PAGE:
As long as people continue to pick it up and advertisers continue to buy space in it, it’ll last. If it does go belly up, it’ll probably be more from the competition of the internet, news blogs, and craigslist than from the people at the top.

It doesn’t make much sense. Was this all just out of the blue?

It’s always a possibility when the masthead changes over because editors like to shake things up and you never know what appeals to them. And, as I mentioned above, I didn’t think my comic would be their thing, but there were no hints before the actual firing. An ironic story is that I was at a bar two nights before and ran into fellow cartoonist Dean Haspiel and he alerted me to the fact my strip wasn’t in the paper that week. Figuring it just got cut because of space which sometimes happens I joked that maybe they were firing me. I guess the joke was on me.

Has the Village Voice expressed interest? Will Mr. Wiggles find a new home in the city?

I just dropped off a package to some folks at the Voice. Hopefully they’ll be interested. I think it would be very smart for them to pick up the comic for a variety of reasons and I’d love to be in their paper, but honestly, I think the likelihood is very slim. I’ll just have to cross my fingers and hope.

Is there anything we can do about it?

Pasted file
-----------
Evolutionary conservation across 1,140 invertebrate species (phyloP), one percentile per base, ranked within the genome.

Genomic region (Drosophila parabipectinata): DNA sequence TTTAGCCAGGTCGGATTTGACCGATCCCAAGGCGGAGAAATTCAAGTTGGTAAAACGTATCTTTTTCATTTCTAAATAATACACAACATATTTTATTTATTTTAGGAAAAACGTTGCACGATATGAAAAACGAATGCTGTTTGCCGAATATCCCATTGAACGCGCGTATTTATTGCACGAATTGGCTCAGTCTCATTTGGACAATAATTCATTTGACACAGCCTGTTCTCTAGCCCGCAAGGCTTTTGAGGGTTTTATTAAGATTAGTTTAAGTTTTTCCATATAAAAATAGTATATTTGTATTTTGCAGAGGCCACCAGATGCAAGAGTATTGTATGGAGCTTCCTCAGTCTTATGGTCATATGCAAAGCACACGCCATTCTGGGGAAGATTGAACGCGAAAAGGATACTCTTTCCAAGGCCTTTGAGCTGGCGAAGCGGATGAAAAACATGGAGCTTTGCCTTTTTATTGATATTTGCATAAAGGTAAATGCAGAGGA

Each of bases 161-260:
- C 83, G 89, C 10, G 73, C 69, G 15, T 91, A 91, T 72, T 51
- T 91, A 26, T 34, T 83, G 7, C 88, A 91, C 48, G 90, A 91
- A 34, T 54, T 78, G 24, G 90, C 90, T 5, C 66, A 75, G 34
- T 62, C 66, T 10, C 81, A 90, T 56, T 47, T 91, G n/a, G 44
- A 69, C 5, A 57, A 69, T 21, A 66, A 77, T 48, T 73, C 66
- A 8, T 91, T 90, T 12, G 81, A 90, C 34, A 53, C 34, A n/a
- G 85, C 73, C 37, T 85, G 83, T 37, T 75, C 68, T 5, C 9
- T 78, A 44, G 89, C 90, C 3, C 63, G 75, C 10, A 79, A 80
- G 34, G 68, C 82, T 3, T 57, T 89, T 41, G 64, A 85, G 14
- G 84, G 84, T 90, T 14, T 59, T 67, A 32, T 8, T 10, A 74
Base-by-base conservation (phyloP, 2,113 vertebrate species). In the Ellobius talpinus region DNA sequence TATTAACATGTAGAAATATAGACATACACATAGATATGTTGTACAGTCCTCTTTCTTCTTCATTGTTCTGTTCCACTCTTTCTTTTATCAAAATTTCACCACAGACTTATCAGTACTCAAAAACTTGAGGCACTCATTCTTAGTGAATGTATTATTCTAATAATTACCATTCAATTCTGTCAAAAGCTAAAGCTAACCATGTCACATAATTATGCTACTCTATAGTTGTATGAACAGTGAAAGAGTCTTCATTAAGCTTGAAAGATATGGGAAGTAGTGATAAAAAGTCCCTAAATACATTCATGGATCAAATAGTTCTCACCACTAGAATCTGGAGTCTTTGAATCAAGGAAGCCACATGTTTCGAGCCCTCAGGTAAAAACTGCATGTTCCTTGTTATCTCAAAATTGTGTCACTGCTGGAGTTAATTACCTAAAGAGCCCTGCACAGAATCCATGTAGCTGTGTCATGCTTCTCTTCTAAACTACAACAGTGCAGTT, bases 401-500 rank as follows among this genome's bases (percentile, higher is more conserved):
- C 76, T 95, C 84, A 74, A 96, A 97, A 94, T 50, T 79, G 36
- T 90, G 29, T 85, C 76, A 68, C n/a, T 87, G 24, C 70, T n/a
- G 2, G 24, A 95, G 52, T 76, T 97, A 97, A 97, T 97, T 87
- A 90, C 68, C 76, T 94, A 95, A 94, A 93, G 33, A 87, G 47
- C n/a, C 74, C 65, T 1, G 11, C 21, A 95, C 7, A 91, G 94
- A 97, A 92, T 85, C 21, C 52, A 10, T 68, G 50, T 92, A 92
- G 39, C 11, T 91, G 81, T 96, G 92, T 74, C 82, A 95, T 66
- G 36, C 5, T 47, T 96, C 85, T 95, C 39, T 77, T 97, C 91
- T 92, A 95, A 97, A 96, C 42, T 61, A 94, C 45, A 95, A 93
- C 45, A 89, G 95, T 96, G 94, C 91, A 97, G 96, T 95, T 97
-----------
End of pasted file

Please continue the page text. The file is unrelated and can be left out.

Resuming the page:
Absolutely. If you enjoy the comic, then please let the editors know how you feel about this decision to fire me and ask them to reconsider. The only way it will be able to come back to the paper is if people like you let it be known that you won’t stand for it. You can e-mail the editors at or Harry Siegel at You might also want to try Tim Marchman as well at If you’d care to send snail mail, the address is:

New York Press
333 7th Ave., 14th Floor
New York, NY 10001

Another thing is to write to the Village Voice and inquire about them picking up my comic and tell them how much you’d like to be able to keep reading it. I don’t have an e-mail address from them (maybe one of your smart readers will be able to provide one), but their mailing address is:

The Village Voice
36 Cooper Square
New York, NY 10003

If you can spare a few minutes, send an email or two to the editors letting them know what you think. Collections of Neil’s strips have been published in two volumes: Rehabilitating Mr. Wiggles Vol.1 and Attitude Featuring: Neil Swaab, Rehabilitating Mr. Wiggles (AKA Rehabilitating Mr. Wiggles Vol. 2). Until Wiggles finds a new home in NYC, you can continue to read his comics here.

ADDENDUM by Neil Swaab

This interview was conducted a day or two after I was fired and I was in a pretty bad mood to say the least. What I wanted to clarify was the reason that I was fired. Or at least the reason I was told. In their e-mail, they said it was time to open up the space to give to new cartoonists. You can infer from that whatever you want. I made my own inferences based on that e-mail and the new agenda at the paper and what else was going down and that’s what I felt at the time of this interview. I won’t publicly comment on my feelings now (assume they’re bad), other than to offer up their explanation for you to make your own inferences.